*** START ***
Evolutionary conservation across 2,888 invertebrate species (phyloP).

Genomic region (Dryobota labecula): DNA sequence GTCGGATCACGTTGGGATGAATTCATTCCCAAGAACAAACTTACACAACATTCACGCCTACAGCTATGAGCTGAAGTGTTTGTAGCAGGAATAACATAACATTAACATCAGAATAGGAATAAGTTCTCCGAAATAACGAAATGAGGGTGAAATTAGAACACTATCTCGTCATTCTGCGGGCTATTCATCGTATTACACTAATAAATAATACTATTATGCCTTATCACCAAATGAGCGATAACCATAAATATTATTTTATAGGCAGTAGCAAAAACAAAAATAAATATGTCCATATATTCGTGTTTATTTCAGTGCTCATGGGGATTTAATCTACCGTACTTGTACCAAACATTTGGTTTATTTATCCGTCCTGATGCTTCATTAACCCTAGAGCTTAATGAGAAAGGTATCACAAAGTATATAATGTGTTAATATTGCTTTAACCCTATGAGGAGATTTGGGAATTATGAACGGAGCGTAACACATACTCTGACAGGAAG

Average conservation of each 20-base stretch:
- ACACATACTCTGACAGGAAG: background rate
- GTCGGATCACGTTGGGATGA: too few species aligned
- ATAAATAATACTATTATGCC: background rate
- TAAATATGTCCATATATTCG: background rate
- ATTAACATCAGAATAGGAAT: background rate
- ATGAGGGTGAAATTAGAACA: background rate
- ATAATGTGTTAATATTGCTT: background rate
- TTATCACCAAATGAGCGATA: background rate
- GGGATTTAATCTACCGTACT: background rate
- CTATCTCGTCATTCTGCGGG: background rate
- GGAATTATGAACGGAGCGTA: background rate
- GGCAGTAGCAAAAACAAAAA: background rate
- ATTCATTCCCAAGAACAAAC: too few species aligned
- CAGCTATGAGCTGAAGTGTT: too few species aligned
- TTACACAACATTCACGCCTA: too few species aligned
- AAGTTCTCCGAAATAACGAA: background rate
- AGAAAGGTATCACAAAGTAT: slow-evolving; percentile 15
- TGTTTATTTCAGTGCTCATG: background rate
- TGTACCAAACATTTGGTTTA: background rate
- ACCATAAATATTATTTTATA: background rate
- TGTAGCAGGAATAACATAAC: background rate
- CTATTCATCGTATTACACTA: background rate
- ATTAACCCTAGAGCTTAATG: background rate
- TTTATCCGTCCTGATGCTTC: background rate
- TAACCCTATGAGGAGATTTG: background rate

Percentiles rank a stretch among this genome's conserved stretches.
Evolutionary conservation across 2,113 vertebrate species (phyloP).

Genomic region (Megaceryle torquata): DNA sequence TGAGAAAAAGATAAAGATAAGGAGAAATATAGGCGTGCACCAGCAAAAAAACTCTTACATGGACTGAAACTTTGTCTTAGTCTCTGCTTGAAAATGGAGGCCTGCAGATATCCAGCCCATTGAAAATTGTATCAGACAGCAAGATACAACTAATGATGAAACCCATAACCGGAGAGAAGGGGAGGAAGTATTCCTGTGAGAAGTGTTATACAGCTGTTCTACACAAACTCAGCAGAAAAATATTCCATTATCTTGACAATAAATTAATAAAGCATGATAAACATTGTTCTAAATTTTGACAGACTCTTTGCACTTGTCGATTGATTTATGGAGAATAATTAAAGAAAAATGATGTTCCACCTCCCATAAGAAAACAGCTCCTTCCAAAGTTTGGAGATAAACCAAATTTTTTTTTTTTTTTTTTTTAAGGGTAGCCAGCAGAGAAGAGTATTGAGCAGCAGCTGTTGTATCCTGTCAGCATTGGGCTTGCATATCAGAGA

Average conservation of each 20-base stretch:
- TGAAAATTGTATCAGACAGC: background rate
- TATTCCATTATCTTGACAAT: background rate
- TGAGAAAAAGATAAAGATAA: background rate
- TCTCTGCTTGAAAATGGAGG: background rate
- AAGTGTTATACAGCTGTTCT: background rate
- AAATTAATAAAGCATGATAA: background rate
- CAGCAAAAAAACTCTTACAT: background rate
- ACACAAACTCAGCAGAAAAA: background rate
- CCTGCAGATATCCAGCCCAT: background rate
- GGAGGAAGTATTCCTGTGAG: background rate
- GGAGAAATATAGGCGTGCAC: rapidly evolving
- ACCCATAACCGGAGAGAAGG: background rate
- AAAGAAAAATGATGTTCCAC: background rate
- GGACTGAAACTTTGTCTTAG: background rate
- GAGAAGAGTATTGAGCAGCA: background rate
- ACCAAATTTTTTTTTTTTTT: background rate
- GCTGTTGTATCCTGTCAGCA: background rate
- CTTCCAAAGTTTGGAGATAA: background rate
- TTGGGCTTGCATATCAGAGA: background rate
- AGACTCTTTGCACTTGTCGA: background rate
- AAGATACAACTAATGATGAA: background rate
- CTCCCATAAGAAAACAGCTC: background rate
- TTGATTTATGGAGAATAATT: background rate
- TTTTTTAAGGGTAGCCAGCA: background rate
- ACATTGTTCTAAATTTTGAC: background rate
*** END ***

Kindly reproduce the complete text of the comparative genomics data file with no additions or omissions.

Evolutionary conservation across 2,888 invertebrate species (phyloP).

Genomic region (Dryobota labecula): DNA sequence GTCGGATCACGTTGGGATGAATTCATTCCCAAGAACAAACTTACACAACATTCACGCCTACAGCTATGAGCTGAAGTGTTTGTAGCAGGAATAACATAACATTAACATCAGAATAGGAATAAGTTCTCCGAAATAACGAAATGAGGGTGAAATTAGAACACTATCTCGTCATTCTGCGGGCTATTCATCGTATTACACTAATAAATAATACTATTATGCCTTATCACCAAATGAGCGATAACCATAAATATTATTTTATAGGCAGTAGCAAAAACAAAAATAAATATGTCCATATATTCGTGTTTATTTCAGTGCTCATGGGGATTTAATCTACCGTACTTGTACCAAACATTTGGTTTATTTATCCGTCCTGATGCTTCATTAACCCTAGAGCTTAATGAGAAAGGTATCACAAAGTATATAATGTGTTAATATTGCTTTAACCCTATGAGGAGATTTGGGAATTATGAACGGAGCGTAACACATACTCTGACAGGAAG

Average conservation of each 20-base stretch:
- ACACATACTCTGACAGGAAG: background rate
- GTCGGATCACGTTGGGATGA: too few species aligned
- ATAAATAATACTATTATGCC: background rate
- TAAATATGTCCATATATTCG: background rate
- ATTAACATCAGAATAGGAAT: background rate
- ATGAGGGTGAAATTAGAACA: background rate
- ATAATGTGTTAATATTGCTT: background rate
- TTATCACCAAATGAGCGATA: background rate
- GGGATTTAATCTACCGTACT: background rate
- CTATCTCGTCATTCTGCGGG: background rate
- GGAATTATGAACGGAGCGTA: background rate
- GGCAGTAGCAAAAACAAAAA: background rate
- ATTCATTCCCAAGAACAAAC: too few species aligned
- CAGCTATGAGCTGAAGTGTT: too few species aligned
- TTACACAACATTCACGCCTA: too few species aligned
- AAGTTCTCCGAAATAACGAA: background rate
- AGAAAGGTATCACAAAGTAT: slow-evolving; percentile 15
- TGTTTATTTCAGTGCTCATG: background rate
- TGTACCAAACATTTGGTTTA: background rate
- ACCATAAATATTATTTTATA: background rate
- TGTAGCAGGAATAACATAAC: background rate
- CTATTCATCGTATTACACTA: background rate
- ATTAACCCTAGAGCTTAATG: background rate
- TTTATCCGTCCTGATGCTTC: background rate
- TAACCCTATGAGGAGATTTG: background rate

Percentiles rank a stretch among this genome's conserved stretches.
Evolutionary conservation across 2,113 vertebrate species (phyloP).

Genomic region (Megaceryle torquata): DNA sequence TGAGAAAAAGATAAAGATAAGGAGAAATATAGGCGTGCACCAGCAAAAAAACTCTTACATGGACTGAAACTTTGTCTTAGTCTCTGCTTGAAAATGGAGGCCTGCAGATATCCAGCCCATTGAAAATTGTATCAGACAGCAAGATACAACTAATGATGAAACCCATAACCGGAGAGAAGGGGAGGAAGTATTCCTGTGAGAAGTGTTATACAGCTGTTCTACACAAACTCAGCAGAAAAATATTCCATTATCTTGACAATAAATTAATAAAGCATGATAAACATTGTTCTAAATTTTGACAGACTCTTTGCACTTGTCGATTGATTTATGGAGAATAATTAAAGAAAAATGATGTTCCACCTCCCATAAGAAAACAGCTCCTTCCAAAGTTTGGAGATAAACCAAATTTTTTTTTTTTTTTTTTTTAAGGGTAGCCAGCAGAGAAGAGTATTGAGCAGCAGCTGTTGTATCCTGTCAGCATTGGGCTTGCATATCAGAGA

Average conservation of each 20-base stretch:
- TGAAAATTGTATCAGACAGC: background rate
- TATTCCATTATCTTGACAAT: background rate
- TGAGAAAAAGATAAAGATAA: background rate
- TCTCTGCTTGAAAATGGAGG: background rate
- AAGTGTTATACAGCTGTTCT: background rate
- AAATTAATAAAGCATGATAA: background rate
- CAGCAAAAAAACTCTTACAT: background rate
- ACACAAACTCAGCAGAAAAA: background rate
- CCTGCAGATATCCAGCCCAT: background rate
- GGAGGAAGTATTCCTGTGAG: background rate
- GGAGAAATATAGGCGTGCAC: rapidly evolving
- ACCCATAACCGGAGAGAAGG: background rate
- AAAGAAAAATGATGTTCCAC: background rate
- GGACTGAAACTTTGTCTTAG: background rate
- GAGAAGAGTATTGAGCAGCA: background rate
- ACCAAATTTTTTTTTTTTTT: background rate
- GCTGTTGTATCCTGTCAGCA: background rate
- CTTCCAAAGTTTGGAGATAA: background rate
- TTGGGCTTGCATATCAGAGA: background rate
- AGACTCTTTGCACTTGTCGA: background rate
- AAGATACAACTAATGATGAA: background rate
- CTCCCATAAGAAAACAGCTC: background rate
- TTGATTTATGGAGAATAATT: background rate
- TTTTTTAAGGGTAGCCAGCA: background rate
- ACATTGTTCTAAATTTTGAC: background rate